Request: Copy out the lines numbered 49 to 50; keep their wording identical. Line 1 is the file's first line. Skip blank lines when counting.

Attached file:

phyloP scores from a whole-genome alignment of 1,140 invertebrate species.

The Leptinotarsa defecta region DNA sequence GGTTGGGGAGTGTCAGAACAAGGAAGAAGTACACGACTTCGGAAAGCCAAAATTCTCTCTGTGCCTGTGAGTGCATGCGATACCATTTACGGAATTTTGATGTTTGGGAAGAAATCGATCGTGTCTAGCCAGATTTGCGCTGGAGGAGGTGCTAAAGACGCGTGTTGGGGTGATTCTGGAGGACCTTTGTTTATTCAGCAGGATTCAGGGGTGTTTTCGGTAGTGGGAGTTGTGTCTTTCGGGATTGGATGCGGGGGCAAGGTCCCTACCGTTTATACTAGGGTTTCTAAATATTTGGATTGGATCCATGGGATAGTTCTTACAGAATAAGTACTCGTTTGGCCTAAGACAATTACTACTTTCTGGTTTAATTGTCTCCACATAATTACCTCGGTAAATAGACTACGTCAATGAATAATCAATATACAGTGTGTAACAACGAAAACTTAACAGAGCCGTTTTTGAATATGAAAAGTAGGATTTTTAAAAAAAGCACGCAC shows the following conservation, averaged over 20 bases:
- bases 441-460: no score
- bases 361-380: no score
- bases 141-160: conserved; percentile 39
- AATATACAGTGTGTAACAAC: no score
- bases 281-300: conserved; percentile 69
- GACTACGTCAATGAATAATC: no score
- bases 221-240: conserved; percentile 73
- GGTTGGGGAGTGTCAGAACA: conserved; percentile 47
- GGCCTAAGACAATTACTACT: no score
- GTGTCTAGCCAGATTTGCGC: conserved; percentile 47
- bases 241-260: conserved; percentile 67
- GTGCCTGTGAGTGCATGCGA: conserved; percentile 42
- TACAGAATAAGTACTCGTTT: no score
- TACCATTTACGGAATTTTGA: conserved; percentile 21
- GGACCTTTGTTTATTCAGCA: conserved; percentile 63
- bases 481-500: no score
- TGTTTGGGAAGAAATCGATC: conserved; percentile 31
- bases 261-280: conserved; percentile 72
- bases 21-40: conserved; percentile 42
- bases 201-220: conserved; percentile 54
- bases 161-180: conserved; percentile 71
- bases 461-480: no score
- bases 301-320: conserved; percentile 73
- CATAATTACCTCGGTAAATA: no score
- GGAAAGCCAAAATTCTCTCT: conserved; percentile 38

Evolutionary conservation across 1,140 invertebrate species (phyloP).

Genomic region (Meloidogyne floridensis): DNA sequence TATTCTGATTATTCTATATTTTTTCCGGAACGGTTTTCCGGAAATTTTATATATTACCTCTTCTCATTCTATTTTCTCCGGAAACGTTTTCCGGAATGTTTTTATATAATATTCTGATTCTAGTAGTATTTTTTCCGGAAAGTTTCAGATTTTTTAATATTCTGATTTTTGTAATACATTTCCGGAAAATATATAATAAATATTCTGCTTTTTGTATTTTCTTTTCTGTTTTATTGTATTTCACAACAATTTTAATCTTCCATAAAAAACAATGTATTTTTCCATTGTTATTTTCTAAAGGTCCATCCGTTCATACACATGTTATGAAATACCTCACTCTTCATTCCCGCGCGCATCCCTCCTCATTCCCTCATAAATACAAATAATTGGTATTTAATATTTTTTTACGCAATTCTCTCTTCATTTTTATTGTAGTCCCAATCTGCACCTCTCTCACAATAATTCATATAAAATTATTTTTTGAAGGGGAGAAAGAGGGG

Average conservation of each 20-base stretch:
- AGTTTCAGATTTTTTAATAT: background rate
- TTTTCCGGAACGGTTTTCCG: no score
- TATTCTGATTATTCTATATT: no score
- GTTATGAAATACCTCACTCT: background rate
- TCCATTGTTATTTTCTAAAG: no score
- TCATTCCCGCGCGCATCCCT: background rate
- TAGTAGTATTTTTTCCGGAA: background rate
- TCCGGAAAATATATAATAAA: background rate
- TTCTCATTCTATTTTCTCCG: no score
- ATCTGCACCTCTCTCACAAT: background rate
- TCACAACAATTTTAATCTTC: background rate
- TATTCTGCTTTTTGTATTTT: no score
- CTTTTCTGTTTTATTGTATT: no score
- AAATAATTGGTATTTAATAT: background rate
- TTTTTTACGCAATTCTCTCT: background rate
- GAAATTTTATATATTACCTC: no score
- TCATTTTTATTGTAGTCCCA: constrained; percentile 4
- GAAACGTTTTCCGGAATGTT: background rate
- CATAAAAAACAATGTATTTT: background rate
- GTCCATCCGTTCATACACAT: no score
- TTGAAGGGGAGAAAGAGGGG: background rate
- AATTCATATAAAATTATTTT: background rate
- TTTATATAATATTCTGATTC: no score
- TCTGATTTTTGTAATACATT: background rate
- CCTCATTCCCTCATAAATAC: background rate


- CATAAAAAACAATGTATTTT: background rate
- GTCCATCCGTTCATACACAT: no score